Dan Savage is right that if a timetable for obtaining stuff matters more to you than whom you share those things with, then the answer about what to do is obvious. Unlike Dan, I suspect, though, that despite writing in for advice — again, one day after getting the blow that your girlfriend, with whom you were about to buy a house, has 170K of debt — you have not settled on the answer and that such an answer doesn’t seem as easy as deciding what’s important to you. And that’s because you are now in the unenviable position of trying to figure out if your girlfriend is who you thought she was. You have to decide, with this new information, not whether you love her or she means a lot to you, but whether she’s lifelong-partner material. You thought she was. Does 90k change that? Does knowing that she has a history of financial irresponsibility change that? You know that what the future you dreamed of with her looks a little different now. Can you still envision a happy future with her? If not, then you know your answer.

What might be a trickier question is whether you can envision a happy future with someone else. Are you willing to leave your girlfriend, whose flaws you know, for the chance to build a different future with someone else, whose flaws you don’t yet know? We all have our debt, metaphorically speaking. The key is to find someone whose debt we can can deal with and who can deal with the debt we carry. Maybe it IS pretty black-and-white, after all.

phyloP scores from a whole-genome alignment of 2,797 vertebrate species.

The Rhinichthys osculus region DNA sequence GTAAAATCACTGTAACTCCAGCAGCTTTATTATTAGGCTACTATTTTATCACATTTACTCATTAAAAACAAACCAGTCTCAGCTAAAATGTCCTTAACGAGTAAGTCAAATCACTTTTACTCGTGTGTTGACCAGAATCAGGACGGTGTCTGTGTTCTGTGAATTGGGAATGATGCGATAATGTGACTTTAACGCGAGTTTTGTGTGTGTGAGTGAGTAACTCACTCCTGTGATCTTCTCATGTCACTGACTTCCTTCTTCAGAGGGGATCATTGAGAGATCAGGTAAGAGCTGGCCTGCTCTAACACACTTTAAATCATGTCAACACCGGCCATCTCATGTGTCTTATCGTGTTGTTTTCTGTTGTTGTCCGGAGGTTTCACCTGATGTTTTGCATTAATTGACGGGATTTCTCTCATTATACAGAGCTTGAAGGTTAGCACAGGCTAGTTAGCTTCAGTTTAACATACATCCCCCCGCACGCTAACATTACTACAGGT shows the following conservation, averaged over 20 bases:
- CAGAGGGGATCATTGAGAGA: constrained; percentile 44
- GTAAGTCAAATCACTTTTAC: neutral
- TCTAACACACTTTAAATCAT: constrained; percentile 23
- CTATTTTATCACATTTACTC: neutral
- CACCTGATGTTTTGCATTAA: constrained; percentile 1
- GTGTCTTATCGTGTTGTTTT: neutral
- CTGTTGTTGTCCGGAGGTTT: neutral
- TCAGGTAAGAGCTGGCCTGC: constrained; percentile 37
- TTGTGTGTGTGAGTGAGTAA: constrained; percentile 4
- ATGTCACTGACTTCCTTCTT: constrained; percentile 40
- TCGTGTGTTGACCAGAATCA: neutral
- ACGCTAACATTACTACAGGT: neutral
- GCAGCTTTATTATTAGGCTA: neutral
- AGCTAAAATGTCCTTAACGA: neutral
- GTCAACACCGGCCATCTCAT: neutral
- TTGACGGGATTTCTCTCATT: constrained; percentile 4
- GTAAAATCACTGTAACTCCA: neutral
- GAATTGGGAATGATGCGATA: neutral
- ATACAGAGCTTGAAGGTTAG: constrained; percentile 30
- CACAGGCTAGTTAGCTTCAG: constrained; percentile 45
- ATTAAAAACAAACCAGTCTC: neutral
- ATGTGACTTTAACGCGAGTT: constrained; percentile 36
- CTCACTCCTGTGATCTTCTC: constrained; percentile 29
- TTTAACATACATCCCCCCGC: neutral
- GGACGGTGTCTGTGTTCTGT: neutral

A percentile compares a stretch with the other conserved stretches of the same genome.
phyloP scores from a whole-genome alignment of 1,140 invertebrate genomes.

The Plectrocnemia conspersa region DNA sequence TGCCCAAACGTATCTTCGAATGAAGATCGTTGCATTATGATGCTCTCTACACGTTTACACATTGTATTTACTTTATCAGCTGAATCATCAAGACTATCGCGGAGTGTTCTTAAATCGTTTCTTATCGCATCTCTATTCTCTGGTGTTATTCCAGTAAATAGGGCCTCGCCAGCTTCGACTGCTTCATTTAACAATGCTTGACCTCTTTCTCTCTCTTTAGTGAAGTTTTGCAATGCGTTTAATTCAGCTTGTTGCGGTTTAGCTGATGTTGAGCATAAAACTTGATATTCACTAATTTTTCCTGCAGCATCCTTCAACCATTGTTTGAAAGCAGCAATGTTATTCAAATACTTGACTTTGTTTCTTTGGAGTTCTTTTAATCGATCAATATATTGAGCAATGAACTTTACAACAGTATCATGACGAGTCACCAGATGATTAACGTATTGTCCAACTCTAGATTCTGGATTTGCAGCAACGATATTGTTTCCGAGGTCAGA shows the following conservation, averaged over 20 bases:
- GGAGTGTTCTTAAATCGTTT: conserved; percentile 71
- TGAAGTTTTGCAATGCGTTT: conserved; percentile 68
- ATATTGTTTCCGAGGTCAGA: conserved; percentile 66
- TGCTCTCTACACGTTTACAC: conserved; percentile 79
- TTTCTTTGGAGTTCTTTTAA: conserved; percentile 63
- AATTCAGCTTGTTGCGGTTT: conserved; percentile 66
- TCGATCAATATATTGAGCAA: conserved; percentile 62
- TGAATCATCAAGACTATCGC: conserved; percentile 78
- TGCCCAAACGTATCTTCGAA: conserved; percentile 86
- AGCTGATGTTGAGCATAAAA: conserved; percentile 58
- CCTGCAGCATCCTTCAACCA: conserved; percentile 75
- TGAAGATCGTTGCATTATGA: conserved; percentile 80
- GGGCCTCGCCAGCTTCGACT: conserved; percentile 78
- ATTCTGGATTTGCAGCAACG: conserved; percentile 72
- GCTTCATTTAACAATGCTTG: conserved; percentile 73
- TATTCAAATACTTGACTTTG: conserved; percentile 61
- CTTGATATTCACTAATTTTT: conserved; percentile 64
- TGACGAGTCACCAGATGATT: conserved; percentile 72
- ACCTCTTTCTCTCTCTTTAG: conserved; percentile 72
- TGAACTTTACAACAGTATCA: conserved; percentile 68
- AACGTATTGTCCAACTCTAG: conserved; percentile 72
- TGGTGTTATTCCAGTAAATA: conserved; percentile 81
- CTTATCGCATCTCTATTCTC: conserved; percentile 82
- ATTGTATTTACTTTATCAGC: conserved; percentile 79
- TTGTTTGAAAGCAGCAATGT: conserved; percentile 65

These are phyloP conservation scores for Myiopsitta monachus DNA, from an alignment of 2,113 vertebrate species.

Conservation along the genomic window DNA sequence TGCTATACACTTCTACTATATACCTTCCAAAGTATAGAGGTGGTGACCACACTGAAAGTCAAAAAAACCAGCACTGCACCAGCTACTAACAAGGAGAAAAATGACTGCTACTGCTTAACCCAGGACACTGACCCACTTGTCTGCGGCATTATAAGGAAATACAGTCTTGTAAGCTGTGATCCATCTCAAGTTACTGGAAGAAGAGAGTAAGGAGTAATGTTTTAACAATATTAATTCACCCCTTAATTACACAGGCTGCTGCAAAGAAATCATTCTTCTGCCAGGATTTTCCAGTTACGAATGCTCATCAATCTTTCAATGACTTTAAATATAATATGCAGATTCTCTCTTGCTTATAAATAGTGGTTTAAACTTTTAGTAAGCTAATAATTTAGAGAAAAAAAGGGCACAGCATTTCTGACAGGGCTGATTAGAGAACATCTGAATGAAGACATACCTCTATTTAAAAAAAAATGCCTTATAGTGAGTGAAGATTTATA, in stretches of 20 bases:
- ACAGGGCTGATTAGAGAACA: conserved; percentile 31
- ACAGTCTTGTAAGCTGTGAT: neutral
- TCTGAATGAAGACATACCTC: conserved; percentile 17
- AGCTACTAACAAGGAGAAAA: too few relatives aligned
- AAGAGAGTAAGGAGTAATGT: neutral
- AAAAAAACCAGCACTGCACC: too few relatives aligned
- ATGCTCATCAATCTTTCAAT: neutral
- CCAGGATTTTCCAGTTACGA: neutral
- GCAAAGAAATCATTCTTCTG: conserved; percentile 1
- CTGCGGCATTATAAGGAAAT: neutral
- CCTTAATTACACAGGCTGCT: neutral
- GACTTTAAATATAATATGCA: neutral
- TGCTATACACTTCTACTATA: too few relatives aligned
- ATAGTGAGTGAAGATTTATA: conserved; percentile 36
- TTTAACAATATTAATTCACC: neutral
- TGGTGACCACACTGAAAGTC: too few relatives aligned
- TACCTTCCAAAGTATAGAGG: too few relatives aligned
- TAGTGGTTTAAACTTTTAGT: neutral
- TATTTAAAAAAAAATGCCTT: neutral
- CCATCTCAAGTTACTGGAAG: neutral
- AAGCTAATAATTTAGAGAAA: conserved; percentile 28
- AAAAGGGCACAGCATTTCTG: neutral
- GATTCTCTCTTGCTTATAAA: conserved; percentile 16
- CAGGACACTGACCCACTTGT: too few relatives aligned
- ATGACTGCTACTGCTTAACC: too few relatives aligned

In his column, Dan Savage posed a question to his readers and I’ll ask you all the same: Would you rather find out that your partner cheated on you or that he or she was 170k in debt?

Related column: “Should I Tell My Boyfriend About My Debt?”


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If you have a relationship/dating question I can help answer, you can send me your letters at wendy@dearwendy.com.


  1. Same answer I gave on the original – cheating for sure! That level of non-mortgage debt – especially like this where it’s either due to financial irresponsibility or lying – is a deal breaker.

  2. ETA: I should say, a marriage deal breaker, though not necessarily a dating-but-not-looking-for-marriage deal breaker.

  3. wobster109 says: